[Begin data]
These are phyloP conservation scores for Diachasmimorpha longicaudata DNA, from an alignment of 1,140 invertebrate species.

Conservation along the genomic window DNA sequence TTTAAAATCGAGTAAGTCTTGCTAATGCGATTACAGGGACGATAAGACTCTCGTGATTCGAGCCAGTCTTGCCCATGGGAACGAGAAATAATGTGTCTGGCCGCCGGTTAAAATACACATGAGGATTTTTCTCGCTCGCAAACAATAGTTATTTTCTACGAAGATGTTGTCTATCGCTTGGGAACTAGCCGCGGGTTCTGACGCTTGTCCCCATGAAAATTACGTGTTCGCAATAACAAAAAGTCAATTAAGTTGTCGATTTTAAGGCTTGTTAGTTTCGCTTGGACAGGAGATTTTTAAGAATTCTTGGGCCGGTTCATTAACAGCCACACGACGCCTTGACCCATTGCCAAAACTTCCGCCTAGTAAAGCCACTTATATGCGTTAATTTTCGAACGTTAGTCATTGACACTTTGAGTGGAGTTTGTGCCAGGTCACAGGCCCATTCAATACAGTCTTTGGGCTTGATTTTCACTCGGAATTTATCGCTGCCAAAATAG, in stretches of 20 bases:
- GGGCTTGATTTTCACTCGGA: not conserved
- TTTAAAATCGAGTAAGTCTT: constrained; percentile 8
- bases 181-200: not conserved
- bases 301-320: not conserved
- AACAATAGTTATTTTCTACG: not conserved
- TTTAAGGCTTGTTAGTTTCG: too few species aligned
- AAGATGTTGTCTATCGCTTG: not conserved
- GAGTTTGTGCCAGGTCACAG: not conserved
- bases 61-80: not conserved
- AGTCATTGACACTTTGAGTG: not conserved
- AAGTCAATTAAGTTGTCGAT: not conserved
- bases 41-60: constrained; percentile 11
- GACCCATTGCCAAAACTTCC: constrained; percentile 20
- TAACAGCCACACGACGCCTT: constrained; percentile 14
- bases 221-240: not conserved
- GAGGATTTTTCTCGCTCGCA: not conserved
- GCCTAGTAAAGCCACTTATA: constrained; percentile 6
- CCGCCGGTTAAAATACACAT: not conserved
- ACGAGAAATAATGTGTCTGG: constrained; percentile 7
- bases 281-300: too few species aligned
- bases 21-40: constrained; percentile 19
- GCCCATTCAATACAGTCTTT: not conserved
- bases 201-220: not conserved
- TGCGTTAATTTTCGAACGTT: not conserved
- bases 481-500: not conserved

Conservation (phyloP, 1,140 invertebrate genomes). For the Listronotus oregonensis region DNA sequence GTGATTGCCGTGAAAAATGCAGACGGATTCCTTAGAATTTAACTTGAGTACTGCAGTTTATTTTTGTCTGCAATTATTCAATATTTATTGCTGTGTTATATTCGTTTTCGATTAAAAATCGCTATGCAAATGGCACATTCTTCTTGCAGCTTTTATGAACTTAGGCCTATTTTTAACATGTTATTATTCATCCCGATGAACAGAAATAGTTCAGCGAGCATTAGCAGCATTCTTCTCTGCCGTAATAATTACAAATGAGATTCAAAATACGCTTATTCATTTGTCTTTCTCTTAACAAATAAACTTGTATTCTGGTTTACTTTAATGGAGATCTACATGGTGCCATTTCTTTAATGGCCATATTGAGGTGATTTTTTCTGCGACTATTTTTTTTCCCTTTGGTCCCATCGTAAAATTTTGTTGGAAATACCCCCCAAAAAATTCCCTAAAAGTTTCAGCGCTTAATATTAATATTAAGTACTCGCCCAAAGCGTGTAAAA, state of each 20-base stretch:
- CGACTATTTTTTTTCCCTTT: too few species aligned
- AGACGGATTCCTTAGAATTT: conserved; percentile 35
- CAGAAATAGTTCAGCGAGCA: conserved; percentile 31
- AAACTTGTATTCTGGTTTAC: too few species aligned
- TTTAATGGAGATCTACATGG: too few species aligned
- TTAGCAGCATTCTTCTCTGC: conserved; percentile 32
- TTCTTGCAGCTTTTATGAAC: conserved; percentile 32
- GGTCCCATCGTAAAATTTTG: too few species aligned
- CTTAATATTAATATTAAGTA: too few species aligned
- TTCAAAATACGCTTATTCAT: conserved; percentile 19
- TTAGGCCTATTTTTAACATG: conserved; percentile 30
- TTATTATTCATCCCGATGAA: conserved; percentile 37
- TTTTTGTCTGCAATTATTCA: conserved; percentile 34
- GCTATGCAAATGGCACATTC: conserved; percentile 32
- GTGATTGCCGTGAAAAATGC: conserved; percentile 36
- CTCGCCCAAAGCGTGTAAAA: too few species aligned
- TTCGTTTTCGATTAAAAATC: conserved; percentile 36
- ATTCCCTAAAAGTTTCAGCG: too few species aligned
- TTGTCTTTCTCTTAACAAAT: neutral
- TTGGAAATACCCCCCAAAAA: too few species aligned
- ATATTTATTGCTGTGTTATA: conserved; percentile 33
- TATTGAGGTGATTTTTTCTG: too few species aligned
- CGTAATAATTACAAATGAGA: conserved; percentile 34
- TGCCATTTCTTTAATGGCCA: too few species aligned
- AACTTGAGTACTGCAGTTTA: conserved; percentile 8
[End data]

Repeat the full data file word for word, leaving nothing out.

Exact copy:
These are phyloP conservation scores for Diachasmimorpha longicaudata DNA, from an alignment of 1,140 invertebrate species.

Conservation along the genomic window DNA sequence TTTAAAATCGAGTAAGTCTTGCTAATGCGATTACAGGGACGATAAGACTCTCGTGATTCGAGCCAGTCTTGCCCATGGGAACGAGAAATAATGTGTCTGGCCGCCGGTTAAAATACACATGAGGATTTTTCTCGCTCGCAAACAATAGTTATTTTCTACGAAGATGTTGTCTATCGCTTGGGAACTAGCCGCGGGTTCTGACGCTTGTCCCCATGAAAATTACGTGTTCGCAATAACAAAAAGTCAATTAAGTTGTCGATTTTAAGGCTTGTTAGTTTCGCTTGGACAGGAGATTTTTAAGAATTCTTGGGCCGGTTCATTAACAGCCACACGACGCCTTGACCCATTGCCAAAACTTCCGCCTAGTAAAGCCACTTATATGCGTTAATTTTCGAACGTTAGTCATTGACACTTTGAGTGGAGTTTGTGCCAGGTCACAGGCCCATTCAATACAGTCTTTGGGCTTGATTTTCACTCGGAATTTATCGCTGCCAAAATAG, in stretches of 20 bases:
- GGGCTTGATTTTCACTCGGA: not conserved
- TTTAAAATCGAGTAAGTCTT: constrained; percentile 8
- bases 181-200: not conserved
- bases 301-320: not conserved
- AACAATAGTTATTTTCTACG: not conserved
- TTTAAGGCTTGTTAGTTTCG: too few species aligned
- AAGATGTTGTCTATCGCTTG: not conserved
- GAGTTTGTGCCAGGTCACAG: not conserved
- bases 61-80: not conserved
- AGTCATTGACACTTTGAGTG: not conserved
- AAGTCAATTAAGTTGTCGAT: not conserved
- bases 41-60: constrained; percentile 11
- GACCCATTGCCAAAACTTCC: constrained; percentile 20
- TAACAGCCACACGACGCCTT: constrained; percentile 14
- bases 221-240: not conserved
- GAGGATTTTTCTCGCTCGCA: not conserved
- GCCTAGTAAAGCCACTTATA: constrained; percentile 6
- CCGCCGGTTAAAATACACAT: not conserved
- ACGAGAAATAATGTGTCTGG: constrained; percentile 7
- bases 281-300: too few species aligned
- bases 21-40: constrained; percentile 19
- GCCCATTCAATACAGTCTTT: not conserved
- bases 201-220: not conserved
- TGCGTTAATTTTCGAACGTT: not conserved
- bases 481-500: not conserved

Conservation (phyloP, 1,140 invertebrate genomes). For the Listronotus oregonensis region DNA sequence GTGATTGCCGTGAAAAATGCAGACGGATTCCTTAGAATTTAACTTGAGTACTGCAGTTTATTTTTGTCTGCAATTATTCAATATTTATTGCTGTGTTATATTCGTTTTCGATTAAAAATCGCTATGCAAATGGCACATTCTTCTTGCAGCTTTTATGAACTTAGGCCTATTTTTAACATGTTATTATTCATCCCGATGAACAGAAATAGTTCAGCGAGCATTAGCAGCATTCTTCTCTGCCGTAATAATTACAAATGAGATTCAAAATACGCTTATTCATTTGTCTTTCTCTTAACAAATAAACTTGTATTCTGGTTTACTTTAATGGAGATCTACATGGTGCCATTTCTTTAATGGCCATATTGAGGTGATTTTTTCTGCGACTATTTTTTTTCCCTTTGGTCCCATCGTAAAATTTTGTTGGAAATACCCCCCAAAAAATTCCCTAAAAGTTTCAGCGCTTAATATTAATATTAAGTACTCGCCCAAAGCGTGTAAAA, state of each 20-base stretch:
- CGACTATTTTTTTTCCCTTT: too few species aligned
- AGACGGATTCCTTAGAATTT: conserved; percentile 35
- CAGAAATAGTTCAGCGAGCA: conserved; percentile 31
- AAACTTGTATTCTGGTTTAC: too few species aligned
- TTTAATGGAGATCTACATGG: too few species aligned
- TTAGCAGCATTCTTCTCTGC: conserved; percentile 32
- TTCTTGCAGCTTTTATGAAC: conserved; percentile 32
- GGTCCCATCGTAAAATTTTG: too few species aligned
- CTTAATATTAATATTAAGTA: too few species aligned
- TTCAAAATACGCTTATTCAT: conserved; percentile 19
- TTAGGCCTATTTTTAACATG: conserved; percentile 30
- TTATTATTCATCCCGATGAA: conserved; percentile 37
- TTTTTGTCTGCAATTATTCA: conserved; percentile 34
- GCTATGCAAATGGCACATTC: conserved; percentile 32
- GTGATTGCCGTGAAAAATGC: conserved; percentile 36
- CTCGCCCAAAGCGTGTAAAA: too few species aligned
- TTCGTTTTCGATTAAAAATC: conserved; percentile 36
- ATTCCCTAAAAGTTTCAGCG: too few species aligned
- TTGTCTTTCTCTTAACAAAT: neutral
- TTGGAAATACCCCCCAAAAA: too few species aligned
- ATATTTATTGCTGTGTTATA: conserved; percentile 33
- TATTGAGGTGATTTTTTCTG: too few species aligned
- CGTAATAATTACAAATGAGA: conserved; percentile 34
- TGCCATTTCTTTAATGGCCA: too few species aligned
- AACTTGAGTACTGCAGTTTA: conserved; percentile 8